Karlach's infernal engine was a late addition to her character in Baldur's Gate 3: 'One of the last things that fell into place was the heart'

Baldur's Gate 3 Karlach yelling
(Image credit: Larian)

Karlach is one of Baldur's Gate 3's most beloved characters—and for plenty of good reasons. She's big, has potent golden retriever energy, and can probably bench press me—but she's also, like a lot of the game's cast, spectacularly well-written. Her journey of betrayal and punk-rock redemption is compelling and moving, to the point where the lack of a "perfect" ending was a point of controversy.

Broadly-speaking, I'm not on that particular conspiracy train—while I think from a critical standpoint the game's ending at launch felt a touch thin, that was later solved with a massive epilogue patch.

Regardless, Karlach's missing heart felt like such a central pillar of the character that I was shocked to learn, while attending BAFTA's "An Evening with Baldur’s Gate 3", that it was actually a somewhat late edition to everyone's favourite big tiefling wife.

During an interview (hosted by Jane Douglas) with Larian CEO and co-founder Swen Vincke, writing director Adam Smith, and lead writer Chrystal Ding, it was revealed that Karlach didn't get her infernal engine until much later in the creation process.

In fact, Karlach had the most changes overall, says Smith: "We had a lot of different concepts, and one of the last things that fell into place was the heart. We didn't have the heart for a long time—this person was [just] a fugitive from hell."

If you're familiar with Karlach's early access self, you'll likely be familiar with this engine-less tiefling. The party was iterated on plenty during the game's EA period—Wyll, for example, had an extensive rewrite somewhere along the river of development. Still, I'd always imagined that Larian had simply moved the reveal of Karlach's heart to Act 1 along with the character's visual redesign—since it's pretty hard to play coy about having a luminous ribcage.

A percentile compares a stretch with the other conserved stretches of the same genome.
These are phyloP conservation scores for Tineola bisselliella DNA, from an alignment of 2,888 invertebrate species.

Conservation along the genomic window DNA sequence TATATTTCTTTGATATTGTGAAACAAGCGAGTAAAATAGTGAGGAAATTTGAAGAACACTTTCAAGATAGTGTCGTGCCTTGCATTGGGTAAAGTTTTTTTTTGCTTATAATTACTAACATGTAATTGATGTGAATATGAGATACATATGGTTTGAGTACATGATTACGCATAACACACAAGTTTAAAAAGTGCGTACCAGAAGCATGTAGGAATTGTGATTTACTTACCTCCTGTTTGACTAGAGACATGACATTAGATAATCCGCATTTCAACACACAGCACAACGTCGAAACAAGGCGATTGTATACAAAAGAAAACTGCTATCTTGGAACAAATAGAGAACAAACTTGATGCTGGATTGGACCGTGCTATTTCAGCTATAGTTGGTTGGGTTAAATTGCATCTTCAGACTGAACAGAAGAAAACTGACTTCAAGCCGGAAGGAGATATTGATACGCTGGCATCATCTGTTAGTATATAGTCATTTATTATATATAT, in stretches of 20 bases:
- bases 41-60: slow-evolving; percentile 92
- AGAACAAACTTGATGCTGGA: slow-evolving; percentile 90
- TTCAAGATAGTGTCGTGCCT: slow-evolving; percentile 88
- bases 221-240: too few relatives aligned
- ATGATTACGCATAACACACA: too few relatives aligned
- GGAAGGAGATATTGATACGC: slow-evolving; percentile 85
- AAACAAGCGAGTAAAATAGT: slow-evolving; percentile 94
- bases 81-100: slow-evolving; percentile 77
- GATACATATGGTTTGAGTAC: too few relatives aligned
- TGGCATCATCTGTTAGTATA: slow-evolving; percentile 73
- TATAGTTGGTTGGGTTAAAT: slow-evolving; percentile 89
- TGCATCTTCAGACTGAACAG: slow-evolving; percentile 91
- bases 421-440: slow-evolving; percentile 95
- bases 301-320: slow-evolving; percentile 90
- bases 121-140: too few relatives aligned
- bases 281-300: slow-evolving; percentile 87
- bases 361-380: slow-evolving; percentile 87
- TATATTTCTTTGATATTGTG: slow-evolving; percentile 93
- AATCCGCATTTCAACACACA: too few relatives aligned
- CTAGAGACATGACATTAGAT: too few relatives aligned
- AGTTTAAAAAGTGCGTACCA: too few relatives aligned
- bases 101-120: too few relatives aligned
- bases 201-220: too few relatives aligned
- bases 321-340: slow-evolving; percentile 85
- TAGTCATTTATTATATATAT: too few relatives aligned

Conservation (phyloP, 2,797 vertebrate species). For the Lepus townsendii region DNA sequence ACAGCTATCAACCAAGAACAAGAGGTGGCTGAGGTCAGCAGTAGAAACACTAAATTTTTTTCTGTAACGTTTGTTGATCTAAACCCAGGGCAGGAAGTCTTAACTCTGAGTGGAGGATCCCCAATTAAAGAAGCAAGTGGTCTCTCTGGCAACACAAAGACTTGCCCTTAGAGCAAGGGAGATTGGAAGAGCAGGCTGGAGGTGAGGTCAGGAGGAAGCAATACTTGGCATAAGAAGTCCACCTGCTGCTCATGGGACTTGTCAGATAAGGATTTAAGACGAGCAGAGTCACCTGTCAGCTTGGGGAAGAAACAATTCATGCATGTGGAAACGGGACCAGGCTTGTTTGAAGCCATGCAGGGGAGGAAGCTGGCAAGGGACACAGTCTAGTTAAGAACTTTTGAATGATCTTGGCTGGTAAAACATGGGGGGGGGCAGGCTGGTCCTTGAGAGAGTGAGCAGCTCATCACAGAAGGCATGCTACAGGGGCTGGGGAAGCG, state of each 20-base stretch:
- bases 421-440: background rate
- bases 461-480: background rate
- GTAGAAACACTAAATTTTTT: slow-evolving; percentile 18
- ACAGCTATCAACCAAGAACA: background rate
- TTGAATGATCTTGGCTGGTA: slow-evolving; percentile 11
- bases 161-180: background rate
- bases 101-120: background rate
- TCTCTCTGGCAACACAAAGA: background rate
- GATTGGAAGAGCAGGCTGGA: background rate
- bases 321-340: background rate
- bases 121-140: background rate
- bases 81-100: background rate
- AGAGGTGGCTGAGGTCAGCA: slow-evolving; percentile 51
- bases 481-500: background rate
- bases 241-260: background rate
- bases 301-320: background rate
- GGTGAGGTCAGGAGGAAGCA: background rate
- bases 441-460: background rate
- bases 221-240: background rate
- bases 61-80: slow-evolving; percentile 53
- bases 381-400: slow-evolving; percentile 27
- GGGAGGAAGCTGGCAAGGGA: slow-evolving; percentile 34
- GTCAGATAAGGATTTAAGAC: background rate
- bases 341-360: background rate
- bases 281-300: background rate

"At some point we were looking for the extra coolness," Smith adds, though the team also wanted to answer the question of "'What is this character's thing about them that we can interact with, that we can engage with?' And we found this idea of this steampunk heart, this hell-heart, but yeah—for a long time, she didn't have it."

It was even late enough in the process, Smith jokes, to give teams responsible for cinematics a headache: "When you say to a lighting team and a cinematic team, 'by the way, she's now got a glowing metal heart in her chest', they say 'oh okay, really?' That was a good Wednesday."

However, the inverse is also true, as Vincke notes: "Some of these changes were also inspired by cinematic teams … 'You need to change this because otherwise where do we put our camera, there's going to be too much clipping going on, and so forth'—so really it's like many things about Baldur's Gate 3, it was teamwork that defined what the characters did."

That collaborative process, Vincke says, also expands to the players—such as the feedback-induced new ending for Karlach, which predated the epilogue patch considerably. If you want to watch the full talks from BAFTA's "An Evening with Baldur’s Gate 3", I'm told it'll be coming to the organisation's YouTube channel soon.

Harvey Randall
Staff Writer

Harvey's history with games started when he first begged his parents for a World of Warcraft subscription aged 12, though he's since been cursed with Final Fantasy 14-brain and a huge crush on G'raha Tia. He made his start as a freelancer, writing for websites like Techradar, The Escapist, Dicebreaker, The Gamer, Into the Spine—and of course, PC Gamer. He'll sink his teeth into anything that looks interesting, though he has a soft spot for RPGs, soulslikes, roguelikes, deckbuilders, MMOs, and weird indie titles. He also plays a shelf load of TTRPGs in his offline time. Don't ask him what his favourite system is, he has too many.